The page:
Above about 500 Hz the loudspeaker itself assumes the dominant role. The explanation is complex, but it comes down to the fact that humans are well adapted to listening in reflective spaces. To a substantial extent it is possible to “listen through” a room. In live, unamplified performances, we hear familiar voices and instruments in different acoustical settings. They remain the same voices and instruments, but in different venues. In sound reproduction, the parallel situation holds, but the loudspeaker is a proxy for the voices and instruments. The success of the reproduction is totally dependent on the skill of the recording engineer in capturing and storing the timbral essence of the live sources, and on the skill of the loudspeaker designer to create a “neutral” transduction device so that we can hear what was recorded.
This is the circle of confusion wherein professionals do not always use neutral monitors and consumers don’t always have neutral reproducers. In the experiment that John just conducted, we had a professional monitor loudspeaker and an audiophile loudspeaker. If it is judged that they sounded similar, then Harman has contributed to eliminating the circle of confusion. Recordings mixed and/or mastered using either of these loudspeakers would sound quite similar on the other.
In order for this “listening through the room” to happen, one must have some familiarity with the room - more is better - but it has been shown that a few minutes are sufficient to show improved speech intelligibility and the like. Early reflections are the dominant room interactions above 500 Hz and this may be the most significant difference between these loudspeakers – directivity. They are quite close, but the Salon2 will energize more far-off-axis early reflections than the M2. For laying down tracks and mixing many engineers discourage room reflections, even use “near field” monitors, although mastering engineers often prefer to hear some “room”. I discuss this in some detail in the book, and it is clear that “one size does not fit all”. Some evidence points to hearing loss (an occupational hazard in pro audio) as one factor causing professionals to prefer simple, reflection-free, sound fields – again details in the book.
Would changing rooms have changed the results? Probably not in any substantial way – even for these closely rated loudspeakers. In evaluations of loudspeakers in general, moving the evaluation from room to room the numbers may vary, but the order of preference remains. If you look at the geometry of a listening situation it will be found that the early lateral reflections are generated by sounds radiated at large angles off axis – moving back in a room varies the direct-to-reflected ratio, as more sound from smaller angles contributes.
Room EQ. When we measure in a room we use an omnidirectional microphone that ignores the angle of incidence of incoming sound, and, if one is doing steady-state measurements, also the timing. Two ears and a brain are vastly more analytical. What can appear in a measurement as a disastrous comb filter, may be heard as innocent spaciousness – room sound, not part of the loudspeaker. This is the fundamental reason why “room EQ” is such a risky business above a few hundred Hz. There is a significant possibility of degrading a good loudspeaker by achieving a “pretty” room curve. At the present time, all of the highest rated loudspeakers, cone/dome and M2, generate room curves that are well described as gently tilted lines at about -0.4 to -0.5 dB/oct from 20 to 20k, in normally reflective rooms and HTs. In spite of the very real differences among rooms, this relationship has been confirmed by numerous independent measurements. If you measure such a curve, it means that you probably bought the right loudspeaker. If you don’t, equalizing what you have to match that curve guarantees nothing. The definitive descriptor above about 400- 500 Hz is anechoic data showing a flat direct sound and relatively constant or smoothly changing directivity. At bass frequencies a steady-state room curve is definitive, and EQ is one of the tools that can help improve it.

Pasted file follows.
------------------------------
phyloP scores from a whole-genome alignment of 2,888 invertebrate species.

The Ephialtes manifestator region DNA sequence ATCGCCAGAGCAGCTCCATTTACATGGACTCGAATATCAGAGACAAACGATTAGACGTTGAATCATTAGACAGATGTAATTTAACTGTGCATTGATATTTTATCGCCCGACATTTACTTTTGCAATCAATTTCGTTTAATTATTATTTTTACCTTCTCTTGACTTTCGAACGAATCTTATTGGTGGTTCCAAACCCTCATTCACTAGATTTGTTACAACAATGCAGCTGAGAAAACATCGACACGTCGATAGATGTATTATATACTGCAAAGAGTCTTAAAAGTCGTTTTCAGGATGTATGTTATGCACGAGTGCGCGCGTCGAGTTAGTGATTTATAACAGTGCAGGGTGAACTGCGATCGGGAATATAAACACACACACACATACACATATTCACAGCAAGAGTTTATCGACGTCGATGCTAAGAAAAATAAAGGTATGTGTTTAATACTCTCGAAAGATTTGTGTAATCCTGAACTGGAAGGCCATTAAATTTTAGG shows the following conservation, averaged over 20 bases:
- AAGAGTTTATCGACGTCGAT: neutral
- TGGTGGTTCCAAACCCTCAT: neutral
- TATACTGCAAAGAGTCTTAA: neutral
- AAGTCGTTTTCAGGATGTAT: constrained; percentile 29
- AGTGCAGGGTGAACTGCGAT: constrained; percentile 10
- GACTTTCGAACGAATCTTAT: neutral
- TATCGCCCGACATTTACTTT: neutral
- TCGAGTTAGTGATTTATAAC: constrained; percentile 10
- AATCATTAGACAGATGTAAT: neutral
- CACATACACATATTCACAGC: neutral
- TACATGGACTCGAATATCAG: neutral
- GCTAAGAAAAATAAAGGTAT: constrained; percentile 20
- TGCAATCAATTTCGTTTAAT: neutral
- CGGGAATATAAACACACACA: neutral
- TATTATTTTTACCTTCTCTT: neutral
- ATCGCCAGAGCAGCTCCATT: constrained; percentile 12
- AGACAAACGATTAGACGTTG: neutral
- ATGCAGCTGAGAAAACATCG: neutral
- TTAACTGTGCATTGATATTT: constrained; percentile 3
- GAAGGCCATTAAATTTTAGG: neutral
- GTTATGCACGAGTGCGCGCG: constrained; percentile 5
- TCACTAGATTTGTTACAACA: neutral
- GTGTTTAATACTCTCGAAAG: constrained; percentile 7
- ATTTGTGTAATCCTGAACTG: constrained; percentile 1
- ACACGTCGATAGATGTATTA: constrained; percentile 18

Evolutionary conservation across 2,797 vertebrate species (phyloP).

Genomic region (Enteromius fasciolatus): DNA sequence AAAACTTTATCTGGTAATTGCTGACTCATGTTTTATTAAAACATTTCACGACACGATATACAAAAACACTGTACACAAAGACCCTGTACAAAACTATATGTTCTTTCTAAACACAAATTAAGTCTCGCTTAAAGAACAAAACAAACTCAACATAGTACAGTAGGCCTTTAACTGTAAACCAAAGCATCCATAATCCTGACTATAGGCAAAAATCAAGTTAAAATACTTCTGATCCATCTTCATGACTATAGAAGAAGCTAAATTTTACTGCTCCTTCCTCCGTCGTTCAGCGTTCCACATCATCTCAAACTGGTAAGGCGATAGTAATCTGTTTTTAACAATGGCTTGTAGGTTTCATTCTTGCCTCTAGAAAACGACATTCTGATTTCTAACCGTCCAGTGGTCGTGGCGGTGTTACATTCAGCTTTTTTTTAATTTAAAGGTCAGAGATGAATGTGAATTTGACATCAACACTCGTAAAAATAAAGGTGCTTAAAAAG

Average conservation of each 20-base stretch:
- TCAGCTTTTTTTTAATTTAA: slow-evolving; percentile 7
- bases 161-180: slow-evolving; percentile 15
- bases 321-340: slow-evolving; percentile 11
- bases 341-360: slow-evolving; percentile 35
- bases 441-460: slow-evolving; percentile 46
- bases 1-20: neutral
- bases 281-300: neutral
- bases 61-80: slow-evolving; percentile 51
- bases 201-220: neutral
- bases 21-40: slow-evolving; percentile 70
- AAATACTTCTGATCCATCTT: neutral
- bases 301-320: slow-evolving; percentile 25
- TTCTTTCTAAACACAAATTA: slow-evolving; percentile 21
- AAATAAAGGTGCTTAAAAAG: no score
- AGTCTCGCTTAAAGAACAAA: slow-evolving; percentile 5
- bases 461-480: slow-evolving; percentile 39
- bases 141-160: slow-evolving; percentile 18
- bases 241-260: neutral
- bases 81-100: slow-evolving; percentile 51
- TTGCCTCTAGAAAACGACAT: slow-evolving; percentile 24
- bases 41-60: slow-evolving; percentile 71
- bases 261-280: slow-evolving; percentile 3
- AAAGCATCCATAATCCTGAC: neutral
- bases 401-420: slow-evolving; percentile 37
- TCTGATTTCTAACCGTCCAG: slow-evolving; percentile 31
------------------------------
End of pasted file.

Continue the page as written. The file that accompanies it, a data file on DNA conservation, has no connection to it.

Matching sound levels. Years ago I did experiments in which sound levels were deliberately misadjusted. It made an insignificant difference back then, but back then all loudspeakers were much worse than the two you auditioned. Listeners could hear the resonances even with the mismatched levels. In the loudspeakers just evaluated, there are no resonances of any consequence, and minor difference in spectral balance, so what is heard is what is left to hear – directivity, most likely.
Tone controls. High-end audiophiles, in their fantasies, think that tone controls “destroy” sound. You don’t find them on “high end” gear. That could be so if recordings were all perfect. But they are demonstrably not perfect, or consistent in spectral balance, or dynamic range, and so on. Fortunately we humans are very adaptable, and since we have no idea what the final playback in the control room sounded like, we are very accepting of what comes out of our – hopefully neutral – loudspeakers. Still, when I sit and listen to the wide range of music available on Tidal, for example, I hear music with no low bass through to music that was clearly mixed for the bass-deprived masses. Treble ranges from muted to an excruciating screech and tinny transients. I use tone controls. With the best of today’s loudspeakers, recordings may well be the current “weak link”.
So, again congratulations to John and his team, to those of you who believe in science and have taken the trouble to read about it, and of course to the Harman engineers who knew the rules, followed them and created two very fine sounding loudspeakers. It has been an interesting exercise, and we all learned something. :-) Science is forever, opinions change.